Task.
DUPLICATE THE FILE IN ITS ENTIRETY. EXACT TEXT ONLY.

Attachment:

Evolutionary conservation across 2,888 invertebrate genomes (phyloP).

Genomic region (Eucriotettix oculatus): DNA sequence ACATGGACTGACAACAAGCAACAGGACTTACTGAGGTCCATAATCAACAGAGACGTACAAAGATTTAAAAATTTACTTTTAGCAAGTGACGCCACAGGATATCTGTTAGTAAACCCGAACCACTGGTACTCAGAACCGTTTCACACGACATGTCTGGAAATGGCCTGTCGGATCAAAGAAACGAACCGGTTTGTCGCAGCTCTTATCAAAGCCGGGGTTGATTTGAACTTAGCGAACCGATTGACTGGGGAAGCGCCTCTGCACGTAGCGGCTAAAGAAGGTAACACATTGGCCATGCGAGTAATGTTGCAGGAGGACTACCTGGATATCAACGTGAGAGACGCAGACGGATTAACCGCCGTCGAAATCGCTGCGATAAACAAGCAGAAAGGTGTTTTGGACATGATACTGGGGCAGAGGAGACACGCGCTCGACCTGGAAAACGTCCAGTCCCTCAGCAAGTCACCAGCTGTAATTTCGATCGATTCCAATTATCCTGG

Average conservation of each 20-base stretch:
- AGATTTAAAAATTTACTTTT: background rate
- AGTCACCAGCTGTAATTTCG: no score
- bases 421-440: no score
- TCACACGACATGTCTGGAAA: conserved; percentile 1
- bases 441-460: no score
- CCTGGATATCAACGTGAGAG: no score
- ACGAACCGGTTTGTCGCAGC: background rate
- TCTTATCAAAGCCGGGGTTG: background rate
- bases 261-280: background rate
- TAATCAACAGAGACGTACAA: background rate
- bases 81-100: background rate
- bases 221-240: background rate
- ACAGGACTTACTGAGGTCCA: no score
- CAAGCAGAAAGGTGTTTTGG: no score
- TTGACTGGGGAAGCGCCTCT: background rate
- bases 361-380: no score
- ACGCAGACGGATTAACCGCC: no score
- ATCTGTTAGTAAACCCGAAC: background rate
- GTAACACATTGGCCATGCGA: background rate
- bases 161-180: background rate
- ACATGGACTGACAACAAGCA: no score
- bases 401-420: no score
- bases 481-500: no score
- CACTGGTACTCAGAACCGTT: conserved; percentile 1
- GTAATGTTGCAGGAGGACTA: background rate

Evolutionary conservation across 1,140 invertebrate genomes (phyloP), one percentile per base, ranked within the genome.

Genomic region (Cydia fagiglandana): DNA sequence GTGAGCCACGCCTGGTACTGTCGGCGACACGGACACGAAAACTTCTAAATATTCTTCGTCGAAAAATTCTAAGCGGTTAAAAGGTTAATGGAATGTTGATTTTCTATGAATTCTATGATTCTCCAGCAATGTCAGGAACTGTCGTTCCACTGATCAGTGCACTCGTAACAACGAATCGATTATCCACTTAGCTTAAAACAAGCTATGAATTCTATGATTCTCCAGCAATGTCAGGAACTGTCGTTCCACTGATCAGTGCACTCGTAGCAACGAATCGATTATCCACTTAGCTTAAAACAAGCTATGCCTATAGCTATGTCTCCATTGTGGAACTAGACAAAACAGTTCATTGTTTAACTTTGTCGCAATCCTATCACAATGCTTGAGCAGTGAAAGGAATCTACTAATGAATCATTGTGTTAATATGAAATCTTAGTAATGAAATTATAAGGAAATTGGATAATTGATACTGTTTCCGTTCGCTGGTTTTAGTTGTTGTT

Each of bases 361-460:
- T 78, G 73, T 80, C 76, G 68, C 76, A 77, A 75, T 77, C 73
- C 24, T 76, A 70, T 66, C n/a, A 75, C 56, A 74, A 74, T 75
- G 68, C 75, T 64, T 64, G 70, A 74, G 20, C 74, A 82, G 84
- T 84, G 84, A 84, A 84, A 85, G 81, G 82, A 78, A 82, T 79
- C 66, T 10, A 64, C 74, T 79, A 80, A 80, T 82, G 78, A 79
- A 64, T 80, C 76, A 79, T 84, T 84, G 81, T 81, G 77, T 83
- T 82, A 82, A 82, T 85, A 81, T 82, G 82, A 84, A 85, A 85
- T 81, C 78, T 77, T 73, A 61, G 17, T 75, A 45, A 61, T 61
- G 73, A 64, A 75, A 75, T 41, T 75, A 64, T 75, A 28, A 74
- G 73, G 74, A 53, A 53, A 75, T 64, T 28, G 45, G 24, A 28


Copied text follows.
Evolutionary conservation across 2,888 invertebrate genomes (phyloP).

Genomic region (Eucriotettix oculatus): DNA sequence ACATGGACTGACAACAAGCAACAGGACTTACTGAGGTCCATAATCAACAGAGACGTACAAAGATTTAAAAATTTACTTTTAGCAAGTGACGCCACAGGATATCTGTTAGTAAACCCGAACCACTGGTACTCAGAACCGTTTCACACGACATGTCTGGAAATGGCCTGTCGGATCAAAGAAACGAACCGGTTTGTCGCAGCTCTTATCAAAGCCGGGGTTGATTTGAACTTAGCGAACCGATTGACTGGGGAAGCGCCTCTGCACGTAGCGGCTAAAGAAGGTAACACATTGGCCATGCGAGTAATGTTGCAGGAGGACTACCTGGATATCAACGTGAGAGACGCAGACGGATTAACCGCCGTCGAAATCGCTGCGATAAACAAGCAGAAAGGTGTTTTGGACATGATACTGGGGCAGAGGAGACACGCGCTCGACCTGGAAAACGTCCAGTCCCTCAGCAAGTCACCAGCTGTAATTTCGATCGATTCCAATTATCCTGG

Average conservation of each 20-base stretch:
- AGATTTAAAAATTTACTTTT: background rate
- AGTCACCAGCTGTAATTTCG: no score
- bases 421-440: no score
- TCACACGACATGTCTGGAAA: conserved; percentile 1
- bases 441-460: no score
- CCTGGATATCAACGTGAGAG: no score
- ACGAACCGGTTTGTCGCAGC: background rate
- TCTTATCAAAGCCGGGGTTG: background rate
- bases 261-280: background rate
- TAATCAACAGAGACGTACAA: background rate
- bases 81-100: background rate
- bases 221-240: background rate
- ACAGGACTTACTGAGGTCCA: no score
- CAAGCAGAAAGGTGTTTTGG: no score
- TTGACTGGGGAAGCGCCTCT: background rate
- bases 361-380: no score
- ACGCAGACGGATTAACCGCC: no score
- ATCTGTTAGTAAACCCGAAC: background rate
- GTAACACATTGGCCATGCGA: background rate
- bases 161-180: background rate
- ACATGGACTGACAACAAGCA: no score
- bases 401-420: no score
- bases 481-500: no score
- CACTGGTACTCAGAACCGTT: conserved; percentile 1
- GTAATGTTGCAGGAGGACTA: background rate

Evolutionary conservation across 1,140 invertebrate genomes (phyloP), one percentile per base, ranked within the genome.

Genomic region (Cydia fagiglandana): DNA sequence GTGAGCCACGCCTGGTACTGTCGGCGACACGGACACGAAAACTTCTAAATATTCTTCGTCGAAAAATTCTAAGCGGTTAAAAGGTTAATGGAATGTTGATTTTCTATGAATTCTATGATTCTCCAGCAATGTCAGGAACTGTCGTTCCACTGATCAGTGCACTCGTAACAACGAATCGATTATCCACTTAGCTTAAAACAAGCTATGAATTCTATGATTCTCCAGCAATGTCAGGAACTGTCGTTCCACTGATCAGTGCACTCGTAGCAACGAATCGATTATCCACTTAGCTTAAAACAAGCTATGCCTATAGCTATGTCTCCATTGTGGAACTAGACAAAACAGTTCATTGTTTAACTTTGTCGCAATCCTATCACAATGCTTGAGCAGTGAAAGGAATCTACTAATGAATCATTGTGTTAATATGAAATCTTAGTAATGAAATTATAAGGAAATTGGATAATTGATACTGTTTCCGTTCGCTGGTTTTAGTTGTTGTT

Each of bases 361-460:
- T 78, G 73, T 80, C 76, G 68, C 76, A 77, A 75, T 77, C 73
- C 24, T 76, A 70, T 66, C n/a, A 75, C 56, A 74, A 74, T 75
- G 68, C 75, T 64, T 64, G 70, A 74, G 20, C 74, A 82, G 84
- T 84, G 84, A 84, A 84, A 85, G 81, G 82, A 78, A 82, T 79
- C 66, T 10, A 64, C 74, T 79, A 80, A 80, T 82, G 78, A 79
- A 64, T 80, C 76, A 79, T 84, T 84, G 81, T 81, G 77, T 83
- T 82, A 82, A 82, T 85, A 81, T 82, G 82, A 84, A 85, A 85
- T 81, C 78, T 77, T 73, A 61, G 17, T 75, A 45, A 61, T 61
- G 73, A 64, A 75, A 75, T 41, T 75, A 64, T 75, A 28, A 74
- G 73, G 74, A 53, A 53, A 75, T 64, T 28, G 45, G 24, A 28